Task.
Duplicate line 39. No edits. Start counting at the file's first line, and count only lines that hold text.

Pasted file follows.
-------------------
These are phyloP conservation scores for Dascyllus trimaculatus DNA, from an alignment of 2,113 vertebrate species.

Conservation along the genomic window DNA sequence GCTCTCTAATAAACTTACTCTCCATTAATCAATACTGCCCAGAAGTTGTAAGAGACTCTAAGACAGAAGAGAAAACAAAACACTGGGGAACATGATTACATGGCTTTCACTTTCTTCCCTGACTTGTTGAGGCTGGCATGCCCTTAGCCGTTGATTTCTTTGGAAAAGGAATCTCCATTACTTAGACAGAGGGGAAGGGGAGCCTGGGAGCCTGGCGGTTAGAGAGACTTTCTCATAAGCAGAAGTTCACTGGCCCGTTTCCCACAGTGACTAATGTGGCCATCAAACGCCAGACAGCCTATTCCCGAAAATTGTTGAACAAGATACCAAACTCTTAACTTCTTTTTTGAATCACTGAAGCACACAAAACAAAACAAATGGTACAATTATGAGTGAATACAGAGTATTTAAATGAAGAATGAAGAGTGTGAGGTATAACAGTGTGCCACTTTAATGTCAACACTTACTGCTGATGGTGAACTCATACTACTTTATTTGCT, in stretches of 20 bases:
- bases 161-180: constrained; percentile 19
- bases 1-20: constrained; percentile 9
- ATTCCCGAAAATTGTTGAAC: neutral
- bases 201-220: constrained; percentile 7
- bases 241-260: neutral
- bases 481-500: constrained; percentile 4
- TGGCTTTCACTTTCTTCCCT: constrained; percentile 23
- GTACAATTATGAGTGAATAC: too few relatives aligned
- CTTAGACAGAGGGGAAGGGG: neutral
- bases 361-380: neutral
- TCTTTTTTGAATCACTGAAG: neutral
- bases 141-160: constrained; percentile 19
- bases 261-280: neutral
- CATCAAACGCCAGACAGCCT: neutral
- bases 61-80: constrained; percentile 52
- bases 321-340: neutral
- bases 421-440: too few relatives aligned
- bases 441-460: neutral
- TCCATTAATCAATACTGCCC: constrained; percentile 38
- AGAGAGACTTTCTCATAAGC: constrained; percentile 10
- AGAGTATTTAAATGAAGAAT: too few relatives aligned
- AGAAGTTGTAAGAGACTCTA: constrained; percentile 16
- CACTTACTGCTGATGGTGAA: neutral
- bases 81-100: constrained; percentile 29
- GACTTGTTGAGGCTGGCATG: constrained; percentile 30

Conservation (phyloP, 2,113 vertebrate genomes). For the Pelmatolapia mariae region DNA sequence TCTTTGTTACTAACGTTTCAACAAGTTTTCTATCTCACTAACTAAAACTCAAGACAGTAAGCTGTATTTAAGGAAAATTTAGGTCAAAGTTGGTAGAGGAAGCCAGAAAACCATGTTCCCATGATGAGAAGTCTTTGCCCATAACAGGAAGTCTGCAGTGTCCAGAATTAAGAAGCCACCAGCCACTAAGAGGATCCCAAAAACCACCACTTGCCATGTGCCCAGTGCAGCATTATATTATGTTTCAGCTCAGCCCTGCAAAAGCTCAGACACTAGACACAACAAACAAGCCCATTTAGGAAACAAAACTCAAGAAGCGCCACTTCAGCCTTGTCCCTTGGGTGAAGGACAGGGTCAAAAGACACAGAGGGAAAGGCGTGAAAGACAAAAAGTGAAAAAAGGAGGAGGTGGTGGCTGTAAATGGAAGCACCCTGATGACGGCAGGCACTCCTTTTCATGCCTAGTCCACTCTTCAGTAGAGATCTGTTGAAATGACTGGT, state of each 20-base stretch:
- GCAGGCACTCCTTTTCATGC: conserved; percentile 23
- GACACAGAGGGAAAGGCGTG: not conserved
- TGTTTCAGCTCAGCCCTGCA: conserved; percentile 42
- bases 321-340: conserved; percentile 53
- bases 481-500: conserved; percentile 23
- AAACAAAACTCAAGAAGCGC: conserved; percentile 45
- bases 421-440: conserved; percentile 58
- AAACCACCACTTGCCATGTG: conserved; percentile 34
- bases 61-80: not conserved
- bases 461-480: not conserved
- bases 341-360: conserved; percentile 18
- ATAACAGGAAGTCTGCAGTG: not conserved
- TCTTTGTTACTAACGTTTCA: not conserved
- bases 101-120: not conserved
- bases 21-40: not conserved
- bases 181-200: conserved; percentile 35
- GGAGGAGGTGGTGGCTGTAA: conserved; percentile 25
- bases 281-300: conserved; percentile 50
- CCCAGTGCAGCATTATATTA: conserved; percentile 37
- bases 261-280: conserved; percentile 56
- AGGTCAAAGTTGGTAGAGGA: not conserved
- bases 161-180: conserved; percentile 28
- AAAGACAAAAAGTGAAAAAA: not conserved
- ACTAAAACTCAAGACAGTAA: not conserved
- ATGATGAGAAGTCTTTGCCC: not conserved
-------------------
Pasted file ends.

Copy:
- bases 341-360: conserved; percentile 18